New Delhi, April 7: The Centre plans to focus on reducing railway accidents by upgrading skills, knowledge and technology and bringing about greater transparency in accident inquiries.
In a White Paper presented in Parliament today by railway minister Nitish Kumar, the Centre has emphasised the need for constant technological back-up support and knowledge of latest developments to reduce accidents triggered by staff failure.
“It may not be possible to eliminate human errors till there is complete mechanisation and automation. However, efforts are being continuously made to contain and minimise them,” the document says.
It further states that two-third of accidents are attributable to staff failure, either directly or indirectly.
“Considering the public expectations, the ministry of railways has advised the civil aviation ministry, which administratively controls the commission to publish all the reports immediately after their finalisation, to bring transparency in the process,” the document says about inquiries.
During the last decade (1992-93 to 2001-02), 55 per cent of major train accidents involved freight trains. According to the paper, 75 per cent train accidents were attributable to derailment, 16 per cent to various failures at level-crossings, 7 per cent to collisions and 2 per cent to fire.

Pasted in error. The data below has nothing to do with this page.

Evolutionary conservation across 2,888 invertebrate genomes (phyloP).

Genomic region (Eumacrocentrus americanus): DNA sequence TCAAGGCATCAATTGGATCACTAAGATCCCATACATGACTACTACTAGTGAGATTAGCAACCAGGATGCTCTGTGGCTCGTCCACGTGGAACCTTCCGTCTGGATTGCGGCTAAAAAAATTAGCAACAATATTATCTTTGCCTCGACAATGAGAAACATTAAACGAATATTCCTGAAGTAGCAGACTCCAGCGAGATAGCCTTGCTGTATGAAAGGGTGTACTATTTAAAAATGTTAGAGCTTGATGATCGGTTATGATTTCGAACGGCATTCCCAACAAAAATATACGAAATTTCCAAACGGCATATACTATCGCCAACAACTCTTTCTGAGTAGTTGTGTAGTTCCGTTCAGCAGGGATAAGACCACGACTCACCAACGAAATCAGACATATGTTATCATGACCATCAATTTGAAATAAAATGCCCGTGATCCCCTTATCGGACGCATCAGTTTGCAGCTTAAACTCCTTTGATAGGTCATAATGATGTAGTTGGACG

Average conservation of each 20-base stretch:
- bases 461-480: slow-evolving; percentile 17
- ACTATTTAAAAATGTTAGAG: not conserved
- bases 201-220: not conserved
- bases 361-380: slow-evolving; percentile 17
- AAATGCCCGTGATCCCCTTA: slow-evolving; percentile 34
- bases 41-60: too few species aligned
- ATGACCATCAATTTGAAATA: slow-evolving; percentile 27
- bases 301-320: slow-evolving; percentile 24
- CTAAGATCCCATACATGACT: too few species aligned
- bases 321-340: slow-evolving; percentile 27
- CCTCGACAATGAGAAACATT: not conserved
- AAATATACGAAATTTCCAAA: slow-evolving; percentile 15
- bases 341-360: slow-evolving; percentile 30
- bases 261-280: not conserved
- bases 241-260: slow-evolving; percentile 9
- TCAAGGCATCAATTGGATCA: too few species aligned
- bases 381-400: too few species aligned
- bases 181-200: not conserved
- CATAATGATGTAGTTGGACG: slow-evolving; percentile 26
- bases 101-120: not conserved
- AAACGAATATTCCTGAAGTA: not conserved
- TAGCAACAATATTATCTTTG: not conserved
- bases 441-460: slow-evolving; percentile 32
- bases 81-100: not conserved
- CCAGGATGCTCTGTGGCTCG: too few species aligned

The document claims a 21 per cent drop in the total number of accidents during the last decade. The accident rate slid from 524 in 1992-93 to 414 in 2001-02.
“Nearly 85 per cent of the derailments are caused by failure of railway staff, of which a major share is attributed to staff maintaining track and rolling stock, including 10 per cent due to equipment failure,” the document says.
The funds provided for track renewals have been adequate and, thus, annual replacement of tracks has not been taken up, the Paper says. The Centre, however, has set up a Rs 17,000-crore Special Railway Safety Fund.
The railways is expected to repair 16,500-km stretch of tracks at an estimated Rs 6,584 crore over the next five years. It has also announced the installation of an indigenously developed anti-collision device at all railway stations.
Among other measures that the railways have planned are continuous track circuiting between stations, disaster management system, tight lock central buffer coupler and anti-climbing features on coaches and filling up of 20,000 vacancies in the Group D category that comprises personnel such as gangmen.